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BHU to study groundwater table in 6 dists

A team of scientists from Banaras Hindu University (BHU) will carry out a comprehensive study of the status of the groundwater table in the area between Gomti and Sai rivers across six districts of the state,including Lucknow.

Written by Prashant Pandey | Allahabad |
June 12, 2013 4:17:05 am

A team of scientists from Banaras Hindu University (BHU) will carry out a comprehensive study of the status of the groundwater table in the area between Gomti and Sai rivers across six districts of the state,including Lucknow.

The three-year study,sanctioned by the Union Ministry for Water Resources,will also project the impact of climate change on the status of the groundwater table in the region over the next 20 years.

The impact of Ramganga canal,which flows through the six districts in between the two rivers on the groundwater- table,will also be studied as part of the project.

The six districts to be studied are: Lucknow,Barabanki,Rae Bareli,Sultanpur,Pratapgarh and Jaunpur. The covered area supports nearly 10 per cent of the state’s population.

Gomti River originates in Pilibhit and meets Ganga near Kaithi in Varanasi after travelling nearly 900 km crossing different districts,including the six under study. Sai River,a tributary of Gomti,originates in Hardoi and joins Gomti in Jaunpur. Both the rivers are facing problems,including pollution and encroachment on their flood plains.

The Water Resources Ministry,as part of its research and development,utilises the services of the Central Ground Water Board (CGWB) to liaise with institutions for taking up environmental studies that could provide solutions for future. BHU’s Institute of Environment and Sustainable Development (IESD) had submitted a project to CGWB’s Lucknow office last year.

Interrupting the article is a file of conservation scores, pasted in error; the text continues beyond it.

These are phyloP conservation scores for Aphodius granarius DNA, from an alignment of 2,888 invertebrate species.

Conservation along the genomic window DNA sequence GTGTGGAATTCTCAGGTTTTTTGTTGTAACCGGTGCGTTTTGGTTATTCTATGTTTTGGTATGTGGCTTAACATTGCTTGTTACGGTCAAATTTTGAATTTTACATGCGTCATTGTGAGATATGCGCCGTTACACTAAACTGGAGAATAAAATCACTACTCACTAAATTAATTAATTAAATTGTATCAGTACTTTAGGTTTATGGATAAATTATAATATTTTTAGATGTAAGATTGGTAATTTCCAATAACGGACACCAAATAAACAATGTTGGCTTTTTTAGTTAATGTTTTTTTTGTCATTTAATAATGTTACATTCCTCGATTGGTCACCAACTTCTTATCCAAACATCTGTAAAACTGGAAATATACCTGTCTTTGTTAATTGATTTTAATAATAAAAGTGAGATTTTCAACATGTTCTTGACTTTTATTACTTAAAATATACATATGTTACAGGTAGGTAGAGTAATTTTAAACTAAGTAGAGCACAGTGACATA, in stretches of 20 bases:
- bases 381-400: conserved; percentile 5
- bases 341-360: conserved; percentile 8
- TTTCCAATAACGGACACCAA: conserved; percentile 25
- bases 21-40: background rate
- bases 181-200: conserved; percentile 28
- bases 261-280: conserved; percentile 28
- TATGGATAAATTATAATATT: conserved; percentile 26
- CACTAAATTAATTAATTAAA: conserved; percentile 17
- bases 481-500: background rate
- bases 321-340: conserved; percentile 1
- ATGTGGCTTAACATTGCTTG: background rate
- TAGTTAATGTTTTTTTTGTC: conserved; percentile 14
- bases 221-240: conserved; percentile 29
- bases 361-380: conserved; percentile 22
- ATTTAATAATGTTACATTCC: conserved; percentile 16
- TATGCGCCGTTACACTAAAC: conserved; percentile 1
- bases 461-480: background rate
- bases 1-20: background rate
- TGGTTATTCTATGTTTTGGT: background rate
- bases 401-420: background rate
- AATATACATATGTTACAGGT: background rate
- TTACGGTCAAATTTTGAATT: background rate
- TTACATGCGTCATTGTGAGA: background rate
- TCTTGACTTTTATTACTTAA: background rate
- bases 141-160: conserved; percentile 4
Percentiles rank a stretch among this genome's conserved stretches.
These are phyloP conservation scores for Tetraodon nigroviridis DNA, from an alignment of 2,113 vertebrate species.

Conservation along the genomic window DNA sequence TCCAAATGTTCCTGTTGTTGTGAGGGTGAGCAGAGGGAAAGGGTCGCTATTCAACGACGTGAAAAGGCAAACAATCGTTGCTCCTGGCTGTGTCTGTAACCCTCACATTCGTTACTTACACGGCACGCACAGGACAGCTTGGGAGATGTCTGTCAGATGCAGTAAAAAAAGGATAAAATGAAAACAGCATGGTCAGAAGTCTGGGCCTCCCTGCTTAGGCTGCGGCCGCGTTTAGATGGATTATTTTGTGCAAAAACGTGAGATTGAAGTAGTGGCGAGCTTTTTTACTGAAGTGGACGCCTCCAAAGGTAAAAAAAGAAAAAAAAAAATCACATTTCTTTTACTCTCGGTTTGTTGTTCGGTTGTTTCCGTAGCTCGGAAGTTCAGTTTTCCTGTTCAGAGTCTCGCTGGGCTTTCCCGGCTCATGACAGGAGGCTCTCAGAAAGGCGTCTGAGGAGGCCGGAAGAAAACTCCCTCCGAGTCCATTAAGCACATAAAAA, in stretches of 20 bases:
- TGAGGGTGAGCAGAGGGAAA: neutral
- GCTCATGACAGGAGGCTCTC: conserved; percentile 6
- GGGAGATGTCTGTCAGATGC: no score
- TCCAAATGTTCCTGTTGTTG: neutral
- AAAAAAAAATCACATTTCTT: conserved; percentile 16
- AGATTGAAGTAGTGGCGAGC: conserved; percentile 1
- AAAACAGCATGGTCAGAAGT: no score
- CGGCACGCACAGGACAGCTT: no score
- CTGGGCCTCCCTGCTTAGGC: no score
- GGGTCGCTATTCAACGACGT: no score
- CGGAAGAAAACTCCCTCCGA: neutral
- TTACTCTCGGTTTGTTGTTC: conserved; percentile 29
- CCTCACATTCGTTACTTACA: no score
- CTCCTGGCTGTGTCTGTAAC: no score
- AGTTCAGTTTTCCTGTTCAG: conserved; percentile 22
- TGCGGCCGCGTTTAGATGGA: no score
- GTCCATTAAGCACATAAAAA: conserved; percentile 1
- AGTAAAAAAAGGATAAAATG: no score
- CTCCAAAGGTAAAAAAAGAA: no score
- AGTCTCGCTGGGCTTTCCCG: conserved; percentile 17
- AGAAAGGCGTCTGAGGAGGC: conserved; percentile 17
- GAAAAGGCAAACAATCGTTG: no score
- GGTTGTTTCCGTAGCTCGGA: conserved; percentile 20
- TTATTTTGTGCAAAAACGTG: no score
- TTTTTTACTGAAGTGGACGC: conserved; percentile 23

“After necessary vetting,the project was cleared and the funds sanctioned. The work is likely to begin soon,” said Said-ul-Haq,scientist,CGWB,and co-principal investigator of the project.

Associate Professor (IESD) Dr R K Mall,principal investigator of the project,said,“The groundwater table in the area under study is stressed. Rivers feed the table and vice-versa. Also,change in the table is dependent on factors like rainfall,climate,population and agriculture. We will study these factors and make projections on how things will change over the next 20 years and what can be done to mitigate the development of any negative pattern.”

Haq said,“We’ll work to quantify the impact on the table in the wake of changes in climate,rainfall,agricultural pattern and population pressures,” adding,“We’ll have to provide authentic data on the corresponding changes in the groundwater table if,say,rainfall pattern changes by a certain degree.” The study is likely to begin in the next few months.

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